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Open Features: The Lottery

...“Special delivery,” repeated Mohammed to his son. “They do that to make sure it arrives safely. It could be an armed guard, you know, security boxes, code names, all that sort of thing. It must be very valuable indeed.”...

Mohammed, a trader living in a Persian village, has won the lottery. Will the prize change his life?

Brian Lockett presents a modern fable.

To read more of Brian's first-class stories please click on http://www.openwriting.com/cgi-bin/mt-search.cgi?IncludeBlogs=1&search=Brian+Lockett

“Allah is great! Allah is great!”

The shout rang out in the still early morning air. The scorching sun had not yet begun its day, but the air, the dust, the sand and the few small scattered buildings patiently awaited its attention in the Persian village of Zafir.

Mohamed Bin Amek rushed out of his house shouting and addressing the sky.

“Allah is great! Allah is great!”

He collapsed on to his knees on the pebble-strewn track outside his tiny cream-washed house and wept with joy, waving his arms and sobbing. His son, Ahmed, slowly emerged rubbing his eyes.

“What is it, father? Why are you making all this noise? Are you ill?”

“My son, Allah has smiled on us. He is returning our love.”

“Right, father,” said Ahmed. “Calm down and tell me what this is all about.”

The young man assisted his father to his feet and steered him back into the house.

“We have won, we have won.”

“What have we won, father?”

“The lottery! We have won the lottery!”

“Ah, yes, the lottery. Malek’s lottery. I’ve warned you about Malek, but you keep on buying his tickets. Well, what have you won?”

“I don’t know yet. He sent his son to tell me that I have won and that the prize will be delivered later this morning. Can you believe it!”

“All right, all right. Just how much have we won?”

“Why aren’t you excited like me, Ahmed? Do you know what this means? No more taking our stuff to market twice a week to try and make enough money to live on. No more having nothing to eat some days. This is our big day. If your mother were alive she would be so happy like I am happy, because at long last I can look after my family properly, give you the things you deserve, show the neighbours that I am better than they are, stop them laughing at me … ”

It was some time before Ahmed was able to get any sense out of his father. A young lad had arrived from the city, sent by Malek to tell Mohammed his good fortune. Mohammed was to make sure he was at home for the midday meal because it was then that the lottery prize would arrive by ‘special delivery’.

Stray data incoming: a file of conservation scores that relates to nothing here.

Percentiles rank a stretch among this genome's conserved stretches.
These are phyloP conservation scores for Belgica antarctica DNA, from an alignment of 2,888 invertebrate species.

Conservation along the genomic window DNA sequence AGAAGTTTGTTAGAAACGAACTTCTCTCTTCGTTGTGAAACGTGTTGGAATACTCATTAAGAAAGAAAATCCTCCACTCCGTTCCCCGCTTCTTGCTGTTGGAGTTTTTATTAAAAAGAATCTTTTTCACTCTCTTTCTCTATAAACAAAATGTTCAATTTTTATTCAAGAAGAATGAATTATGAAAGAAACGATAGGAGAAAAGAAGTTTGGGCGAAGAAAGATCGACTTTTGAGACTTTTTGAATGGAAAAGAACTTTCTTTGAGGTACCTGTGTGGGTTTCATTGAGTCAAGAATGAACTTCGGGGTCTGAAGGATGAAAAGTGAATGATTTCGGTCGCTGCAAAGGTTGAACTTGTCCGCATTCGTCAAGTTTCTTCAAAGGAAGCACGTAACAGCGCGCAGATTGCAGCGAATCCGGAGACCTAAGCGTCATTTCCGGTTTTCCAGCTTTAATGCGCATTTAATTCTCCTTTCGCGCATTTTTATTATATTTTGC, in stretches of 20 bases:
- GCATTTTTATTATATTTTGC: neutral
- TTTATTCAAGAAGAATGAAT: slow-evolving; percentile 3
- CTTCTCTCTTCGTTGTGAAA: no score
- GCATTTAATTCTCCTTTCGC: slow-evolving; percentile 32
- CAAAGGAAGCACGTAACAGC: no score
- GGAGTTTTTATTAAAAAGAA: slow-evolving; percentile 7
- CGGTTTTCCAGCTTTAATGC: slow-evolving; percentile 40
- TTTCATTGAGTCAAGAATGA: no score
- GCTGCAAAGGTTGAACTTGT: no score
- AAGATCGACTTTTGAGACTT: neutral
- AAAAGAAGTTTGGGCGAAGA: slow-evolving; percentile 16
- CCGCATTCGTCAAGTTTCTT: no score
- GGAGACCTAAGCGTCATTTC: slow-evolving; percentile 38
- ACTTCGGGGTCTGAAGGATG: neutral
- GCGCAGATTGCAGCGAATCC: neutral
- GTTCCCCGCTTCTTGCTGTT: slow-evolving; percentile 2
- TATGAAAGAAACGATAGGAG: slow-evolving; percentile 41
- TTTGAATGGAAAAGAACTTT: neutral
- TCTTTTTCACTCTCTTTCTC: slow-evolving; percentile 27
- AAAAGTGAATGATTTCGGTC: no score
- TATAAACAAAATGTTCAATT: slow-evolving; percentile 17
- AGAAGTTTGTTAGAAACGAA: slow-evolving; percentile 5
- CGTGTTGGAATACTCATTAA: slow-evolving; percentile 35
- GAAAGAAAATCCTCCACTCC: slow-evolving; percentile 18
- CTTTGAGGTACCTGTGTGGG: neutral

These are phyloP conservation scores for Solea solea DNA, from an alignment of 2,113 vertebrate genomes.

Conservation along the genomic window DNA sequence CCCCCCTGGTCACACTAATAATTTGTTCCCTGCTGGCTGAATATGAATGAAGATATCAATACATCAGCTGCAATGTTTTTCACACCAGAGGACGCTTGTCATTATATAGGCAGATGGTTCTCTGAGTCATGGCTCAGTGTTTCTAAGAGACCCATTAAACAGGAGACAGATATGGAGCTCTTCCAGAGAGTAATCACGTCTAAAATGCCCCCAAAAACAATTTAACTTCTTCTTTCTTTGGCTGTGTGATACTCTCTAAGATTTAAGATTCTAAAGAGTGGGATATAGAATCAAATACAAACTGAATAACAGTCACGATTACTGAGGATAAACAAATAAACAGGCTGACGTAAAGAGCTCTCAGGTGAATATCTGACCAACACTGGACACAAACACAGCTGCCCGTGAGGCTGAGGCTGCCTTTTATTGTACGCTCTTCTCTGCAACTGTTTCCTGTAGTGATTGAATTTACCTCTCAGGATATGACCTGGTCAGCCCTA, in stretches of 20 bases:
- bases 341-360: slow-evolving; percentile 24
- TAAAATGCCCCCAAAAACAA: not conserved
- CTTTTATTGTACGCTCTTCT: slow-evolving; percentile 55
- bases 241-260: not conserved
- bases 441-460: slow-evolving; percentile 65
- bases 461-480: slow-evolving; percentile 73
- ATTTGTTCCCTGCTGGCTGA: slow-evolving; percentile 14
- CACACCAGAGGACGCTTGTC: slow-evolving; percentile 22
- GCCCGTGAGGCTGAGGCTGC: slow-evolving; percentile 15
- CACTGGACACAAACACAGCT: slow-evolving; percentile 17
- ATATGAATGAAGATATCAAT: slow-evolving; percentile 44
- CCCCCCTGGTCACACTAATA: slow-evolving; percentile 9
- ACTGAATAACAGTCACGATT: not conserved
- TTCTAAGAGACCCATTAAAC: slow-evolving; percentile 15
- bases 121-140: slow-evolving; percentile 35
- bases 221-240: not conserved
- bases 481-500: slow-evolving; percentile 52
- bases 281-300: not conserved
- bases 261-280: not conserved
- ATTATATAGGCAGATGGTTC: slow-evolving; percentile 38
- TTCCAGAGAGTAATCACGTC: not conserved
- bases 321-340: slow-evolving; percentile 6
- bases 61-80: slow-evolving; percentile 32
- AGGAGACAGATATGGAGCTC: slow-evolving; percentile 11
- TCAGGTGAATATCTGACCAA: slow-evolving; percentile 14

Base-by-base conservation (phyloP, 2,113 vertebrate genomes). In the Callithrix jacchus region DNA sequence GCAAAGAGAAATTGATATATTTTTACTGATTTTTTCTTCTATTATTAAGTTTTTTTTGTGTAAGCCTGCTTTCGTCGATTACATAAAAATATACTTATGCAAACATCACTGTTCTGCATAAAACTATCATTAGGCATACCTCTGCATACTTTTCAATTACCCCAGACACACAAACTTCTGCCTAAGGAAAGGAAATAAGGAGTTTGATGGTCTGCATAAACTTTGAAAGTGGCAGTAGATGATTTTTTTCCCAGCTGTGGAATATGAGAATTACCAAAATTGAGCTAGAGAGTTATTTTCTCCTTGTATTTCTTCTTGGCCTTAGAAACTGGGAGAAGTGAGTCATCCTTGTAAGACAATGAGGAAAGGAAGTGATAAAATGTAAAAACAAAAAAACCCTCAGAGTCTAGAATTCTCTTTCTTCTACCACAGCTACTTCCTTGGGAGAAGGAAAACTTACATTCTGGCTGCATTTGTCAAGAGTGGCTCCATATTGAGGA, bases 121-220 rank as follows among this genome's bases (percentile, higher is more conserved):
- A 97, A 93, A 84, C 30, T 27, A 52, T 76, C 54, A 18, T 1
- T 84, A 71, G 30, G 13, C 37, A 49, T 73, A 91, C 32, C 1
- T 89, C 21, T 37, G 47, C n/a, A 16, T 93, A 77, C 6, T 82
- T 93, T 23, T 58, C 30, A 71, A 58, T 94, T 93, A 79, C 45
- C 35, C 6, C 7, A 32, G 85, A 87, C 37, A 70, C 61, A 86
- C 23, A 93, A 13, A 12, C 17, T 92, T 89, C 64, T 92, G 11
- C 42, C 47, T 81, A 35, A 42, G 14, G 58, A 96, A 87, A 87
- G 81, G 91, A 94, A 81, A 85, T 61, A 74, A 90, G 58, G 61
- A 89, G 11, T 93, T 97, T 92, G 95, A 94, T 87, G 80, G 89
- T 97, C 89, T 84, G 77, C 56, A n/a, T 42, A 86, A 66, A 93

“‘Special delivery,” repeated Mohammed to his son. “They do that to make sure it arrives safely. It could be an armed guard, you know, security boxes, code names, all that sort of thing. It must be very valuable indeed.”

“Well,” said his son, “don’t get too excited. I know Malek. Let’s wait and see.”

When the sun was at its highest there was a commotion in the street. Mohammed had dropped off to sleep in the heat and Ahmed went out.

A young lad of about fifteen was standing on the doorstep.

“Yes?” asked Ahmed.

“This is the right house, isn’t it?”

“For what? Right for what?”

“The lottery prize.”

“Yes, this is the right house.”

“Good. I can go home now.”

“What have you brought?”

“It’s round the back of your house.”

“What is it?”

“Go and have a look.”

The boy turned to go, but Ahmed grabbed him.

“Show me,” he said dragging him round the corner of the house.

“There,” said the boy, pointing. “Can I go now?”

In front of them stood a camel.

“Right,” said Ahmed, “help me unload.”

“There is nothing to unload,” said the boy. “The prize is the camel.” He then wrenched himself from Ahmed’s grasp and ran off.

Mohammed appeared by his son’s elbow. They looked at each other.

It was some time before Ahmed was able to calm his father down. His father did not want a camel, he wanted a large sum of money. That was his right, his due. What was he going to do with a camel? Camels had to be fed, looked after. Malek was a liar, a cheat, a swindler. He would report him to the police. Mohammed paid good money every week to take part in the lottery. He had worked hard over many years to keep his wife and son and himself. Then his wife had died and now he had the responsibility of looking after not only his son but this huge, stupid, money-consuming beast. He would take it straight back to Malek and force him to …

Ahmed had heard diatribes like this from his father before. Not particularly about Malek, but about others who had taken advantage of him in some way.

He interrupted.

“Make the camel earn his keep.”

“What do you mean?”

“We take our stuff to the market twice a week. How do we get there?”

“You know very well. We try to get a lift from Aziz, in his van. When we can. He doesn’t always want us and he keeps complaining about how much room we take up.”